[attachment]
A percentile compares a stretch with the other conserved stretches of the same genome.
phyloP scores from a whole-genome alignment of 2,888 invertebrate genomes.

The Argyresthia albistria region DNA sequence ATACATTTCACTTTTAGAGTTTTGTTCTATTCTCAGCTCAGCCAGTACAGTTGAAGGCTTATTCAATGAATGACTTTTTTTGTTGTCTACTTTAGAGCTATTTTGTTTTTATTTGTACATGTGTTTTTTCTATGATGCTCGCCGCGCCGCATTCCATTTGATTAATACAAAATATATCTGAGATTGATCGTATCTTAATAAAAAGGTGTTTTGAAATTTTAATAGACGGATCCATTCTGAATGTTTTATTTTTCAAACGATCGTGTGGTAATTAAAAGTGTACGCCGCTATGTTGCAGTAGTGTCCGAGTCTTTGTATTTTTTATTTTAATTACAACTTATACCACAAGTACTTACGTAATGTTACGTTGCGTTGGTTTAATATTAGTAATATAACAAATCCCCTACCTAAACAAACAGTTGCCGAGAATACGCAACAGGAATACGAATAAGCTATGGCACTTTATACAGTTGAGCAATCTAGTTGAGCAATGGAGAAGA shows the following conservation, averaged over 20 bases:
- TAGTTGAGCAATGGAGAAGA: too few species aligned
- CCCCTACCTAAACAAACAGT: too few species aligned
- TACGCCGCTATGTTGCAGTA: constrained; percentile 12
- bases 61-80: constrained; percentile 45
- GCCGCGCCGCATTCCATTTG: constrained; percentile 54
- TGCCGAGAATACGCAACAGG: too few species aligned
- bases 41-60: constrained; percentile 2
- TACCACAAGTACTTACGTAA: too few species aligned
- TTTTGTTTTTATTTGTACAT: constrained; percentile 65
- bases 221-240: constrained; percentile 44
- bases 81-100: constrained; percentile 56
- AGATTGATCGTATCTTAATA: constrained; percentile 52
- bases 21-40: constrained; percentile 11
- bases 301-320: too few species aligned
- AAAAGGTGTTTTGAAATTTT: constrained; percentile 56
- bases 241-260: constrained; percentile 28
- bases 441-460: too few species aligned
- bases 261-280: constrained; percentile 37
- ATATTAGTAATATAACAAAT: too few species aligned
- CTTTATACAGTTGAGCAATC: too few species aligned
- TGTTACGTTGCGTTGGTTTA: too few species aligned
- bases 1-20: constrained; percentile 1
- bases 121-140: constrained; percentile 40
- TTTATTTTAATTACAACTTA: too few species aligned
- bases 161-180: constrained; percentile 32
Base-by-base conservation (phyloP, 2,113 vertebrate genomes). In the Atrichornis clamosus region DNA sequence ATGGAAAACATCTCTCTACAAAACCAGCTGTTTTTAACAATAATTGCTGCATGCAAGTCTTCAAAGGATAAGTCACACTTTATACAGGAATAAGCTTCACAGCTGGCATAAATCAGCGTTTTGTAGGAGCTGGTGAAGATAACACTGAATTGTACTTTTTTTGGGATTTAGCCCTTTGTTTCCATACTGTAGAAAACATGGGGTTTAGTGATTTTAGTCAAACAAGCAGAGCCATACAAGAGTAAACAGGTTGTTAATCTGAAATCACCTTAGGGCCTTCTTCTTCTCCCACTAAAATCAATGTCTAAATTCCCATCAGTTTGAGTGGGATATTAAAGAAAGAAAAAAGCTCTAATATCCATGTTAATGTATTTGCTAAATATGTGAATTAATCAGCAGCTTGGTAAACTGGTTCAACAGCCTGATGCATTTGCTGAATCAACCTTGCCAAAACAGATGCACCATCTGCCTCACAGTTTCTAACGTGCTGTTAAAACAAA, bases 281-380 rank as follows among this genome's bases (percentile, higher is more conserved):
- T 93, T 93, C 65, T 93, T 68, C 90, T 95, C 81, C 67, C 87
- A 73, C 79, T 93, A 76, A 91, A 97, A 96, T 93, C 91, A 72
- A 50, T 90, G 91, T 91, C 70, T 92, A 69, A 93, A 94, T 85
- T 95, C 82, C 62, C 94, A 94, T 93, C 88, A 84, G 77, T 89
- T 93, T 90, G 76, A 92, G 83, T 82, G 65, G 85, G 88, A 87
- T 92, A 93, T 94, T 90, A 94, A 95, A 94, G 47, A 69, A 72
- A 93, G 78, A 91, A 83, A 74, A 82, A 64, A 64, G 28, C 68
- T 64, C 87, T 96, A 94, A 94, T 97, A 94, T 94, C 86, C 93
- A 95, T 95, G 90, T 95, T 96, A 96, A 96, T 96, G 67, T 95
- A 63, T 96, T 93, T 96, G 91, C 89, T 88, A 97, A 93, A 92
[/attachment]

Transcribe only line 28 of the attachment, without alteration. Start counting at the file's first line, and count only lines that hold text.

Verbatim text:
- bases 161-180: constrained; percentile 32